APPEALS by the defendants County of Suffolk, Suffolk County Police Department, and Police Officer Lee Weidl in an action to recover damages for personal injuries, etc., from (1) so much of an interlocutory judgment of the Supreme Court (John J.J. Jones, Jr., J.), dated May 12, 2006, and entered in Suffolk County, as, upon a jury verdict on the issue of liability finding the defendant Police Officer Lee Weidl 50% at fault in the happening of the accident, upon the denial of their application pursuant to CPLR 4401 for judgment as a matter of law made at the close of the evidence, and upon the denial of their oral application pursuant to CPLR 4404(a) to set aside the jury verdict and for judgment as a matter of law, is in favor of the plaintiffs and against them on the issue of liability, and (2) an order of the same court (Denise F. Molia, J.) dated July 18, 2006, which denied their oral motion for an automatic stay pursuant to CPLR 5519(a)(1). By decision and order dated July 17, 2007, this Court dismissed the appeal from the order dated July 18, 2006, reversed the interlocutory judgment insofar as appealed from, granted the appellants' application pursuant to CPLR 4401 for judgment as a matter of law, and dismissed the complaint insofar as asserted against the appellants. In an opinion dated June 12, 2008, the Court of Appeals reversed the decision and order of this Court, held that the jury could have rationally found that the conduct of the defendant Police Officer Lee Weidl was a substantial cause of the collision between the injured plaintiff and the defendant Darlene Maldonado, and remitted the matter to this Court for consideration of the issues raised but not determined previously by this Court (see Tutrani v County of Suffolk, 10 NY3d 906). Justices Angiolillo and Carni have been substituted for Justices Schmidt and Goldstein (see 22 NYCRR 670.1[c]).
The opinion of the court was delivered by: Dickerson, J.
Published by New York State Law Reporting Bureau pursuant to Judiciary Law § 431.
This opinion is uncorrected and subject to revision before publication in the Official Reports.
JOSEPH COVELLO, J.P., DANIEL D. ANGIOLILLO, EDWARD D. CARNI & THOMAS A. DICKERSON, JJ.
On the morning of March 25, 2003, the plaintiff Pamela Tutrani (hereinafter the plaintiff) was driving her vehicle during rush-hour traffic on the service road of the Long Island Expressway near Exit 53, when her vehicle was struck in the rear by a vehicle driven by Darlene Maldonado. Seconds before this rear-end collision, a police vehicle operated by the defendant Suffolk County Police Officer Lee Weidl (hereinafter Officer Weidl) came to an abrupt stop in front of the plaintiff's vehicle. The plaintiff was able to stop her vehicle in time to avoid colliding with the police vehicle. At the time of the accident, Officer Weidl was responding to a radio dispatch concerning a disabled motorist on the service road near exit 53.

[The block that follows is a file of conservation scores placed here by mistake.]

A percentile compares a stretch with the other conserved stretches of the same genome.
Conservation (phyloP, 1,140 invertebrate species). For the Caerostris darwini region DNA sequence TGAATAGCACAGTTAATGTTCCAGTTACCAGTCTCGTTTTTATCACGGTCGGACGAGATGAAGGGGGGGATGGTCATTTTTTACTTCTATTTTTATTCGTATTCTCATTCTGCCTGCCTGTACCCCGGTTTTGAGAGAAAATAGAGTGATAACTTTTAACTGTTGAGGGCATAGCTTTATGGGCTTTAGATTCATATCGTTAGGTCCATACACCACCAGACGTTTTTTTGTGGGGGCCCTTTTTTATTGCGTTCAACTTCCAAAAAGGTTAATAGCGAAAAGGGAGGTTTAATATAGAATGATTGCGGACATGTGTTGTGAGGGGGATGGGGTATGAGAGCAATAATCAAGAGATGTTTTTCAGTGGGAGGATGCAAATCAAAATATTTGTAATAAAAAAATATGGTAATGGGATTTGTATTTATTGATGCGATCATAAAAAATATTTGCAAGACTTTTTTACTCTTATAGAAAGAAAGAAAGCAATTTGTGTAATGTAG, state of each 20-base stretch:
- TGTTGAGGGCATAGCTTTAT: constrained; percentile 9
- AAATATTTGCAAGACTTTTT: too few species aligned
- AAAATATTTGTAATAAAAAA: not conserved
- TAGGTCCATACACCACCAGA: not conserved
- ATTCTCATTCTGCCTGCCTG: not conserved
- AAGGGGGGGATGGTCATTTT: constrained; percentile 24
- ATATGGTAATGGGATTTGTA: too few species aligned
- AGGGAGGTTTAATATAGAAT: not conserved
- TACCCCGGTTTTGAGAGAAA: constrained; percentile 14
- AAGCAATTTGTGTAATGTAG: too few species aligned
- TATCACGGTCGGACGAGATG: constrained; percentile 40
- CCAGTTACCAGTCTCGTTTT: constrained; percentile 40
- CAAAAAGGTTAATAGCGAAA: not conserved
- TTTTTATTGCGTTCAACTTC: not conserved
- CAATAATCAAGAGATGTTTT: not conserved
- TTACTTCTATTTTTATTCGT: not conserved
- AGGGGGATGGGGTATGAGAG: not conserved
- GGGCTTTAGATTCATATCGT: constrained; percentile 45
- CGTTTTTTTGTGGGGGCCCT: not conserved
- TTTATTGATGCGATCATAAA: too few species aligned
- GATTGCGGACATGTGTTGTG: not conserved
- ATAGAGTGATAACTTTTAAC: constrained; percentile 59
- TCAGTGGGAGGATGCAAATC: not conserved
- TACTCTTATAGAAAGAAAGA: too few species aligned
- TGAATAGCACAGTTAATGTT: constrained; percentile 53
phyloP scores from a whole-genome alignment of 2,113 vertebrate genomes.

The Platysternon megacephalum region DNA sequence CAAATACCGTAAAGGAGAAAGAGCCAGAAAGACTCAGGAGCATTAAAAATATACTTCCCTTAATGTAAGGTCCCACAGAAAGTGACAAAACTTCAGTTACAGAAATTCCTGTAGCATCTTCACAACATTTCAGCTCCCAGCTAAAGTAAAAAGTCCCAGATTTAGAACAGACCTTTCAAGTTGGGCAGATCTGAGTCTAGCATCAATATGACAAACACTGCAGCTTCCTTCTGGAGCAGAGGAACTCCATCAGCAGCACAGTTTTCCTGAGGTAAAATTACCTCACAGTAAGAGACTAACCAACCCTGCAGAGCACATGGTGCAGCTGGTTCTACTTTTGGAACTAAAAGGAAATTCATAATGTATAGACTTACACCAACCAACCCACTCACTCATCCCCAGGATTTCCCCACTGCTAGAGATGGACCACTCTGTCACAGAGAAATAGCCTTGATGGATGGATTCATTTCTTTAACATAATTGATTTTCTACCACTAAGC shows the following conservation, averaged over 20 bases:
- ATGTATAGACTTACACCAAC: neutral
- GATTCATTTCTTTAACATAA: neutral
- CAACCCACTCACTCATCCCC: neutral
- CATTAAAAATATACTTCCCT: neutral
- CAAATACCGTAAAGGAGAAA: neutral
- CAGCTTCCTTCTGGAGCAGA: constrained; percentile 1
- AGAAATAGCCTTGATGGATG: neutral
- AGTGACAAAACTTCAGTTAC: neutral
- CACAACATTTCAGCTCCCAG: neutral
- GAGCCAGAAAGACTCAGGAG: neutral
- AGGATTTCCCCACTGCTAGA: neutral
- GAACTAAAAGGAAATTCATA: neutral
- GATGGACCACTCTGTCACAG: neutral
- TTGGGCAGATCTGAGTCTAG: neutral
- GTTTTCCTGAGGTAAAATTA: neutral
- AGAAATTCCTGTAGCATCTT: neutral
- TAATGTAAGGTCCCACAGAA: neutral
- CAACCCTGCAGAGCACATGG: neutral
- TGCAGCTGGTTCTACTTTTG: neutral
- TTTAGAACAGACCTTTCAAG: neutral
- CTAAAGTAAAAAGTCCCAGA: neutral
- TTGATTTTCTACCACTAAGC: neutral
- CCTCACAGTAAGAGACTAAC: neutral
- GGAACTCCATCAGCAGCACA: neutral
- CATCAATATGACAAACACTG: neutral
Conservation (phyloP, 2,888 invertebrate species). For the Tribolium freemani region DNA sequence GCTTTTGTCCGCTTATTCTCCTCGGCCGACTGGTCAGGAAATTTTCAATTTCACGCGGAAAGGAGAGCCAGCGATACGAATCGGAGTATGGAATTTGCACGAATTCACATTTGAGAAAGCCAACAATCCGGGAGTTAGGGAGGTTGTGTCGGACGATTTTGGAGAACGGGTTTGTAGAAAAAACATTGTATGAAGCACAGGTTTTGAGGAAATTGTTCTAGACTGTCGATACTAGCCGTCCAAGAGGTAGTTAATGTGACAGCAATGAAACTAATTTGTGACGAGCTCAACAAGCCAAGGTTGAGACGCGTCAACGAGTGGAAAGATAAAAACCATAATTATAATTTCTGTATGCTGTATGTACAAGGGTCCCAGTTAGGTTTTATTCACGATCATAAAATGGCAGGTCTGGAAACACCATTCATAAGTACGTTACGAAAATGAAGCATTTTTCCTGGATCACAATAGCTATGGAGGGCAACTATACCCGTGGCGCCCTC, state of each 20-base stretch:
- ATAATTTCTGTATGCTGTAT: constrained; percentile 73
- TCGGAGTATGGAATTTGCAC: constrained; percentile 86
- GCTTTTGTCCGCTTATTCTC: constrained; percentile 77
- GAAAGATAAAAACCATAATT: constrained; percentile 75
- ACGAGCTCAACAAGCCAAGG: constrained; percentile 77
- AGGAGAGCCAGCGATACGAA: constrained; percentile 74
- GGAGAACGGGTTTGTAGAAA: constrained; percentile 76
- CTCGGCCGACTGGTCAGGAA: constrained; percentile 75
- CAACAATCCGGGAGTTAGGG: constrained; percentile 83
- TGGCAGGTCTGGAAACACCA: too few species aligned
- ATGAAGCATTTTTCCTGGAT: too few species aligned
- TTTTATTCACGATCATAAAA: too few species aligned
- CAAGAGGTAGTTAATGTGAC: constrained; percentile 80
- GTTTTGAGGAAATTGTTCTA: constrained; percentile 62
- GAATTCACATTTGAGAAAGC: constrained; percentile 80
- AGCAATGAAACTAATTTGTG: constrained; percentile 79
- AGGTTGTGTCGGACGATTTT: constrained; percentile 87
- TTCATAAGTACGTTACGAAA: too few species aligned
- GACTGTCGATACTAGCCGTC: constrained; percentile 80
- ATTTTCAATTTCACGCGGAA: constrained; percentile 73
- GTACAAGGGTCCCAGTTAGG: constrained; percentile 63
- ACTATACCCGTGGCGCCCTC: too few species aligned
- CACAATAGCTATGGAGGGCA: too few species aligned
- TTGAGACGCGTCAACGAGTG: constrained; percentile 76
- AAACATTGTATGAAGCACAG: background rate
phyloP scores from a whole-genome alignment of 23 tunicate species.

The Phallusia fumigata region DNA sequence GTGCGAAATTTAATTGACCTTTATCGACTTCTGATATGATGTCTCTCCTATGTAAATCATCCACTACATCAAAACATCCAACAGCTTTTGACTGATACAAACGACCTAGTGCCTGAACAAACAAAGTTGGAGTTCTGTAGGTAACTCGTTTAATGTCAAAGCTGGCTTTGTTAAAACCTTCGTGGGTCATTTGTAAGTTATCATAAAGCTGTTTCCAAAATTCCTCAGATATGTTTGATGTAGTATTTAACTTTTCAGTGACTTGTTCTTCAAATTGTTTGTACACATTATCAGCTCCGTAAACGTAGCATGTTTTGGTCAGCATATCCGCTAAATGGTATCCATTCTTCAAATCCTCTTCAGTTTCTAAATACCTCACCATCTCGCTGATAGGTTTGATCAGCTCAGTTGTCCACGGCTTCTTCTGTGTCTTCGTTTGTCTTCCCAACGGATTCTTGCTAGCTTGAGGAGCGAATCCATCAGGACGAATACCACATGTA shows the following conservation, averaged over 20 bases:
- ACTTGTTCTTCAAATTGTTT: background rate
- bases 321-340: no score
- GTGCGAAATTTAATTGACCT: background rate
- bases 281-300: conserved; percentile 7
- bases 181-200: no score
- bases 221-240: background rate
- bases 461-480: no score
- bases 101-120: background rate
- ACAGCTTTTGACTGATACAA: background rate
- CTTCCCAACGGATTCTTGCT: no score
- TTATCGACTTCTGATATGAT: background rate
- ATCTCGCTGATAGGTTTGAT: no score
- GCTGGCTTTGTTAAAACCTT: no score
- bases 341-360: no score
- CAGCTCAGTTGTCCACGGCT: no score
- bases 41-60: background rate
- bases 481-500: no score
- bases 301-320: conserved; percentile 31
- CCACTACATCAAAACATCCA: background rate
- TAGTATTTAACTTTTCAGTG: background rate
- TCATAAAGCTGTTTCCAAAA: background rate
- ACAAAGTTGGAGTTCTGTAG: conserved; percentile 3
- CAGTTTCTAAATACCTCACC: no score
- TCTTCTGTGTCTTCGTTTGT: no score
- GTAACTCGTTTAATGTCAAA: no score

At trial, the plaintiff testified that immediately before the accident, Officer Weidl abruptly moved into her lane, "cutting her off" and causing her to "jam" on her brakes to avoid colliding with his vehicle. The plaintiff stated that Officer Weidl did not signal his intention to change lanes or activate his overhead lights.
Officer Weidl's Testimony
Officer Weidl testified that he received a dispatch indicating that there was a disabled motorist on the service road near Exit 53. He looked for the disabled vehicle as he drove on the service road. He was driving at approximately 40 miles per hour in the middle lane. He did not know what lane of traffic the vehicle was in, only that it was disabled. When asked if he knew that there was not a life-endangering situation involved, Officer Weidl responded that he only knew he was responding to a disabled motorist.
At some point, Officer Weidl observed the disabled vehicle on the shoulder of the road. The entire vehicle was on the shoulder of the roadway. Officer Weidl was still traveling at 40 miles per hour. When asked if he recognized, upon seeing the disabled vehicle, that it was not a life-or-death situation, Officer Weidl responded, "I recognized it to be a disabled motorist." He observed that the disabled vehicle had a flat tire. However, he could not recall when he made that observation. He further testified that, when he saw the disabled motorist, there was nothing about her that made him believe that she was in distress.
The disabled motorist was 100 feet in front of Officer Weidl. He stated that, to arrive at the location of the disabled vehicle, without passing it, he had to move from where he was in the middle lane, through the right lane, and to the shoulder where the disabled vehicle was located, within the distance of 100 feet. Officer Weidl testified that he thought it was safe to cross the Long Island Expressway service road at the relevant location within a 100-foot distance in 11/2 second's time in rush hour traffic.
When asked if it was an option to pass the motorist, Officer Weidl responded that it was his intention to respond to the disabled motorist. He subsequently testified that he "was going to respond to it in a safe manner." When pressed on whether anything prevented him from passing the disabled vehicle, changing lanes gradually, and coming back to the motorist, Officer Weidl testified that he wanted to respond to assist the disabled motorist. However, he then acknowledged that he could have passed the disabled vehicle and proceeded to the next exit. He acknowledged that there were options available to him that ...